“But when a woman is willing to publicly acknowledge she’s had an abortion in the past, she will sometimes be approached by several other women in the church who’ve never been willing to share with anybody that they too have had an abortion. It’s incredibly freeing for them.”
Nearly a quarter-century after its last major ruling on abortion created a fragile balance between women’s rights and government restrictions, the Supreme Court appears ready for a rematch.
And like the last time, the debate would unfold in the midst of a presidential election.
The first act could play out as early as Nov. 13, when the justices may decide whether to hear a challenge to tough new limits placed on abortion clinics and doctors in Texas. The restrictions — forcing doctors to have admitting privileges at nearby hospitals and requiring clinics to measure up to outpatient surgery centers — threaten to leave the state with just 10 clinics clustered in four population centers and along the Mexican border.
Schenck, the Washington-based leader of the Faith and Action ministry, has been known for his anti-abortion work for three decades. In the new documentary The Armor of Light, which releases Oct. 30 in more than 20 cities nationwide, he is first seen as many know him: carrying a preserved fetus in his hands at a rally in Buffalo, N.Y., in 1992.
But after personally seeing the bodies of the Amish schoolchildren prepared for a funeral after being gunned down in 2006, he began to realize he needed to care more about life outside the womb, too.
Schenck, 57, credits two other catalysts that led him to devote half his time to the issue of gun violence. He lives in the neighborhood of the Washington Navy Yard, where a shooter killed 12 people in 2013. And he was encouraged by Lucy McBath, the mother of Jordan Davis, an unarmed black Florida teen killed in 2012, to speak out.
There have been two very different sets of responses to last week’s mass shooting in Roseburg, Ore. The shooter killed nine people before taking his own life during a shootout with police, in what was the 142nd school shooting since Sandy Hook, in December 2012, when six teachers and 20 children were killed.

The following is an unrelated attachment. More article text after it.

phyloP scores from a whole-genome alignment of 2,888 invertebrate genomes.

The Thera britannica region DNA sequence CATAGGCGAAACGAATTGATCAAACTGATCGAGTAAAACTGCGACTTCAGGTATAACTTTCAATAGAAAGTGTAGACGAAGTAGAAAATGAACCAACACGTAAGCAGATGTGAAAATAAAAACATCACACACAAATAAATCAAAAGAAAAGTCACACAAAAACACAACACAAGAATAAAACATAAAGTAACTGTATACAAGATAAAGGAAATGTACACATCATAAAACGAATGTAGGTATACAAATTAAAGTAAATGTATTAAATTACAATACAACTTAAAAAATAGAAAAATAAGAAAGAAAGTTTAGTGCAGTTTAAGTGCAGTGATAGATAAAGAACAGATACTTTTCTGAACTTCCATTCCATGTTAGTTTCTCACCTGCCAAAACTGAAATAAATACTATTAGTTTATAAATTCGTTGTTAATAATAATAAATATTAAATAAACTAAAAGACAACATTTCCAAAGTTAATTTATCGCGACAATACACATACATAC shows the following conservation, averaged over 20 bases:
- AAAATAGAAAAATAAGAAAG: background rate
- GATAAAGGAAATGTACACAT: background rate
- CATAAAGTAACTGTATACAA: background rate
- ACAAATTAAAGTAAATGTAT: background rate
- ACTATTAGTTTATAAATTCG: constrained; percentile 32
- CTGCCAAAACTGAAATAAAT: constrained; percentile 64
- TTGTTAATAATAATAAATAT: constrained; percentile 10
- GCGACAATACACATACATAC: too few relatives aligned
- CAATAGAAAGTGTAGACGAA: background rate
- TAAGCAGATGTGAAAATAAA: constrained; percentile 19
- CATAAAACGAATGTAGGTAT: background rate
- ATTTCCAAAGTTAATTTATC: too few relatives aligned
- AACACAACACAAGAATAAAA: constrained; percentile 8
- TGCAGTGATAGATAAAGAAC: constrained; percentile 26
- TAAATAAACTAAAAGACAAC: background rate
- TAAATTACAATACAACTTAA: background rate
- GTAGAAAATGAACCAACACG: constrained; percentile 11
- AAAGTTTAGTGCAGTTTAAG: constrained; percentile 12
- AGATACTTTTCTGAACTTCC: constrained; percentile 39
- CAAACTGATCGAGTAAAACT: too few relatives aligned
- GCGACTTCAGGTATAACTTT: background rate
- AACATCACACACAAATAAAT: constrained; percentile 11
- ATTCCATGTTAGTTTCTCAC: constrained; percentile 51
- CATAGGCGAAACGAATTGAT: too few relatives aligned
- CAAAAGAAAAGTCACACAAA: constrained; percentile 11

Gun rights advocates and gun control supporters alike have used the opportunity to politicize the tragedy. That isn’t, in itself, a bad thing. If politics is the business of governing a diverse body of people, and guns are both used and governed, then our response to repeated mass shootings ought to be, at least in part, a political one.
To “politicize” something that is inherently political isn’t a dirty thing. In fact, to keep ignoring mass shootings, to refuse to change gun control policy because of the power of the National Rifle Association lobby, to let 20 children die and take no national action to restrict gun access in this country — indeed, to vote against an assault-weapons ban — that is the dirty thing.
On Thursday afternoon, a 26-year-old man slaughtered nine people and wounded nine others on the Umpqua Community College campus in Roseburg, Ore. It is a sadly familiar story in this country, routine even. President Obama named it as such in his remarks last week, claiming that we have become “numb” to mass shootings and the discussions that follow. He’s right about that.
But I’d argue that we’re numb to all of our society’s violence, as we have lazily accepted a theology of death rather than do the work to reflect the theology of life so many of us profess to believe. I’m glad for the separation of church and state in this country, so don’t confuse this for me claiming that U.S. society should be run as a Christian institution. Rather, I’m saying that a lot of people in this country who profess to be Christian buy into this acceptance of violent death all too easily. The proof of this is that, shooting after shooting, execution after execution, violent death after violent death, we as a society have not changed. And it is our lack of change that keeps the door open for history to repeat itself.